2. Stick to the rule of three. The Rule of Three is one of most powerful concepts in writing. The human mind can only retain three or four “chunks” of information and Jobs is well aware of this principle. A Steve Jobs presentation is typically divided into three parts. During the September 9th event, Jobs outlined the presentation into three areas: iPhone, iTunes and iPod. Jobs has even been known to have fun with the principle. At Macworld 2007, he introduced “three revolutionary products;” an mp3 player, a phone, and an internet communicator. After repeating the three products several times, he disclosed the big announcement — all three would be wrapped up in one, the iPhone. The rule of three turned into a water cooler moment. Ask yourself, what are the three things I want my audience to know? Not twenty things, just three. You can get away with more points in written form (like an article) but stick to three in public presentations and verbal conversations.
3. Share the stage. Jobs rarely gives an entire presentation himself. Instead he surrounds himself with a supporting cast. He had a large supporting cast at the September music event including Apple’s VP of product marketing, Phil Schiller and iTunes software designer, Jeff Robbin. At least four game developers took to the stage as well. Songwriter Norah Jones capped it off. Of course, you’re not going to have Norah Jones wrap up your next presentation, but if you can share the presentation with another team member (or customer) by all means, do so.
4. Introduce heroes and villains. Every great drama has a hero and a villain. Steve Jobs is a master at creating drama. We see this technique as far back at 1984 when Apple first introduced the Macintosh. Jobs set up the product launching by painting a picture of IBM “big blue” bent on “world domination.” Apple, he said, would be the only company to stand in its way. The crowd went nuts. One can argue that the “I’m a Mac, I’m a PC” ads are hero vs. villain vignettes played out in thirty second ads. Great presentations have an antagonist — a common enemy — so the audience can rally around the hero. Your brand and your product play the role of the hero.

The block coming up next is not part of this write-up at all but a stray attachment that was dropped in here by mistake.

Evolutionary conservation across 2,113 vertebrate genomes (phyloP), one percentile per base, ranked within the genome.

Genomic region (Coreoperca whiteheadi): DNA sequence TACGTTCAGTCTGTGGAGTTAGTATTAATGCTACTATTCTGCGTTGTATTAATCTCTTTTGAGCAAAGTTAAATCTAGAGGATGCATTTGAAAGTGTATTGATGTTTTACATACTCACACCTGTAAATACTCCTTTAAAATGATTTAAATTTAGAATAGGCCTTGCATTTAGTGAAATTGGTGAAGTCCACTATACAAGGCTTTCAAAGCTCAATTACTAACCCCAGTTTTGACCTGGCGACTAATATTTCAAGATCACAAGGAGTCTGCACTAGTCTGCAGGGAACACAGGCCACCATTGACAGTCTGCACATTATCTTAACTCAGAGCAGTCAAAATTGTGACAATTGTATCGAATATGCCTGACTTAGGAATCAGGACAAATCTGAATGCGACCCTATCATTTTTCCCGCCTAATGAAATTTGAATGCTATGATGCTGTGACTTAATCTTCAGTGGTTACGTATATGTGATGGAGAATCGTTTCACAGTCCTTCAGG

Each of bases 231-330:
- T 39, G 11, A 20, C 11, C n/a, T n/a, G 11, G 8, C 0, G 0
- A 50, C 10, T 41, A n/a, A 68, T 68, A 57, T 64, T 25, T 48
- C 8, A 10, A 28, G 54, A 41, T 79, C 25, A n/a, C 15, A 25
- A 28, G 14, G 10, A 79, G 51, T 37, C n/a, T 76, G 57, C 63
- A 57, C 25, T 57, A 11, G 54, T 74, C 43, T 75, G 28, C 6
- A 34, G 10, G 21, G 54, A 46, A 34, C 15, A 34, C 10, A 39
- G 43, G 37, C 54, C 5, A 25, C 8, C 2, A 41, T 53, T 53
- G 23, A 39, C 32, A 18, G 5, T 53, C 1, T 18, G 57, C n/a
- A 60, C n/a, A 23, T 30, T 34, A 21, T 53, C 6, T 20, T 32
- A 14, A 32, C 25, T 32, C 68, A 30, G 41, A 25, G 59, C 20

5. Think visually. Apple presentations are strikingly simple and visual. For example, there is very little text on a Steve Jobs slide. While the average PowerPoint slide has 40 words, there were far fewer than forty words in the first dozen slides of the September music event. When Jobs talked about the popularity of iPhone around the world, his slide showed 23 flags of different countries instead of country names. When said the iPhone app store was celebrating its first anniversary, a slide appeared with a birthday cake holding one candle. When he talked about lower iPod prices, the new price was accompanied by photos of the iPods. This is what psychologists call “picture superiority.” It simply means that ideas are more easily recalled when presented in text and images than in text alone.
6. Create Twitter-friendly headlines. Apple makes it simple for the media to talk about their products — the company writes the headlines for them. Now, reporters will tell you that they like to come up with their own headlines, but why then did hundreds of them use “World’s thinnest notebook” to describe the MacBook Air? Because that’s the way Steve Jobs described it, and frankly, it’s hard to come up with a better way of saying it. Jobs always describes a new product with a concise phrase that fits well within a 140 character Twitter post. What’s an iPod? “One thousand songs in your pocket.” What’s Genius Mix for iTunes? “It’s like having a DJ mix the songs in your library.” If you can’t describe what you do in one sentence, go back to the drawing board.
7. Sell dreams, not products. Steve Jobs is passionately committed to changing the world and his passion shows in every presentation. Anyone can learn the specific techniques he uses to create visually creative slides, but those slides will fall flat if delivered without passion and enthusiasm. When Jobs introduce the iPod in 2001, he said that music was a transformative experience and that in its own small way, Apple was changing the world. Where most observers saw a music player, Jobs saw an opportunity to create a better world for his customers. That’s the difference between Jobs and the vast majority of mediocre leaders — Jobs is genuinely committed to changing the world and he’s not afraid to say it.